Today, I’m sharing with you the recipe of one of my most favourite snacks, the epitome of South-East Asian street food, the very definition of delicious: Pakoras.
I have a bit of a love affair going on with Pakoras.
The thing I try (and fail) to avoid.
I pretend like I don’t need them on my Iftar plate.
I tell myself I’m going to be healthier and not fry these goodies.
I repress my craving for these tasty fritters because they’re oily and no good for me.
I act like I don’t even like them.
I love to hate these little fellas, don’t I?
But the truth it, few Pakistani households are without Pakoras during Ramadan. It’s just a part of the culture! My husband cannot even begin to get to grips with the idea of an Iftar (fast-breaking meal) table without Pakoras!
No matter how many affirmations we make, no matter how many times we tell ourselves, regardless of how health articles we read about the dangers of eating fried food – these buddies are an Iftar companion that I doubt will be going anywhere anytime soon.
My Mother used to always tell others ‘Nahi, hum tu Ramadan me fry nahi karte (No, We don’t fry anything in Ramadan)’. Her words would give me some comfort – yes, this Ramadan I won’t be eating those Pakoras because THEY WON’T BE HERE! HURRAH! I’d secretly wish they would be, but I’d also know it’s good they won’t. It’s safer that way, believe me.
But then, at Iftar time there’d be a batch of freshly fried and perfectly crisp Pakoras awaiting us. ‘Bacho ke lie banana parta hai (I have to make them for the kids)’. Those delectable little fritters would sneakily end up on each and every one of our plates and before you’d know it, my Mother would be frying another batch.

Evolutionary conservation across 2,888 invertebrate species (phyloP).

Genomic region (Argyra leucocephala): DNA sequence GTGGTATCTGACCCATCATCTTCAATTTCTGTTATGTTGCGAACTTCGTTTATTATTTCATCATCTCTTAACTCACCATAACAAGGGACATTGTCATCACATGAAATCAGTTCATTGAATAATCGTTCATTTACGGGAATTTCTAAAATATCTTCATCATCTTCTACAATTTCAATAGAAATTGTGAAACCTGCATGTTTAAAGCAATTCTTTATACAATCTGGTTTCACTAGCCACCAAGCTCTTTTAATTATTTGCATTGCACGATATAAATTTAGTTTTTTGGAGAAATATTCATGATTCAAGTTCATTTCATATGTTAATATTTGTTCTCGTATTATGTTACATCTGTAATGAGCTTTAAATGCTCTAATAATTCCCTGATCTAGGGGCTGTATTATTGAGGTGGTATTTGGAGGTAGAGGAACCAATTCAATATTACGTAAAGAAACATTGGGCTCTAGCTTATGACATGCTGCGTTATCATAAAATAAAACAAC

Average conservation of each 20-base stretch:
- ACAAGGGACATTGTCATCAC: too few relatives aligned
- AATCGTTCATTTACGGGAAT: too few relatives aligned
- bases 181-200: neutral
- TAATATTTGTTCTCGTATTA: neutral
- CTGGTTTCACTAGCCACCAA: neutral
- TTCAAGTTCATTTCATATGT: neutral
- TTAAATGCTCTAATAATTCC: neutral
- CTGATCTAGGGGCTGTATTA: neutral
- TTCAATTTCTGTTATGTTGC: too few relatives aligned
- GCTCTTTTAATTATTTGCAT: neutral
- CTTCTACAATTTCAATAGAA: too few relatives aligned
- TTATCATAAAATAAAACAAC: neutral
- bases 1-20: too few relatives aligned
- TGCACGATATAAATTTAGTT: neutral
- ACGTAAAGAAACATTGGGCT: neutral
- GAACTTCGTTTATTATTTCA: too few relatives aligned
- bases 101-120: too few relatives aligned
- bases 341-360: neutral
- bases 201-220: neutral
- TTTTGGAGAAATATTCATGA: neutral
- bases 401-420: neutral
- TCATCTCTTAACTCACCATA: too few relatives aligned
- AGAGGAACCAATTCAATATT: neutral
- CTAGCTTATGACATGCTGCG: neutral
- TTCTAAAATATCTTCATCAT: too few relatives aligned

The lovely thing about vegetable Pakoras is that there isn’t a set recipe for the vegetables. I tend to follow the same recipe for the batter but with the veggies, I’ll mix it up depending on what I have in the fridge. Generally, I go a bit heavy on the leafy greens, like in this recipe, always using spinach and coriander but occasionally adding fresh fenugreek or mustard leaves. Aubergines, potatoes and onions are also a must, but my husband likes cabbage too. I’ve seen recipes around the internet using peas, carrots, broccoli and other vegetables too. This particular recipe is based on how my Mother used to make her Pakoras. Feel free to mess around with the vegetables and add/omit what you fancy.
They also pair well with a coriander and mint raita, plum chutney and even humble old ketchup. I love mine with a strong cup of lightly sweetened tea after a busy afternoon or on a cold and rainy day – oh my, I’m craving a hot batch just imagining this!
This year in Ramadan, as always, I’m adamant Pakoras won’t be a regular show, but an occasional Iftar treat. I’m going to try my utmost best to not give into the temptation and pile my plate sky-high with those mouth-wateringly divine treats. I’m going to dodge the plate of Pakoras with unwavering determination and reach for the healthier, lighter option.
And as always, I’m very sure I won’t succeed.
Enjoy, with lots of love.x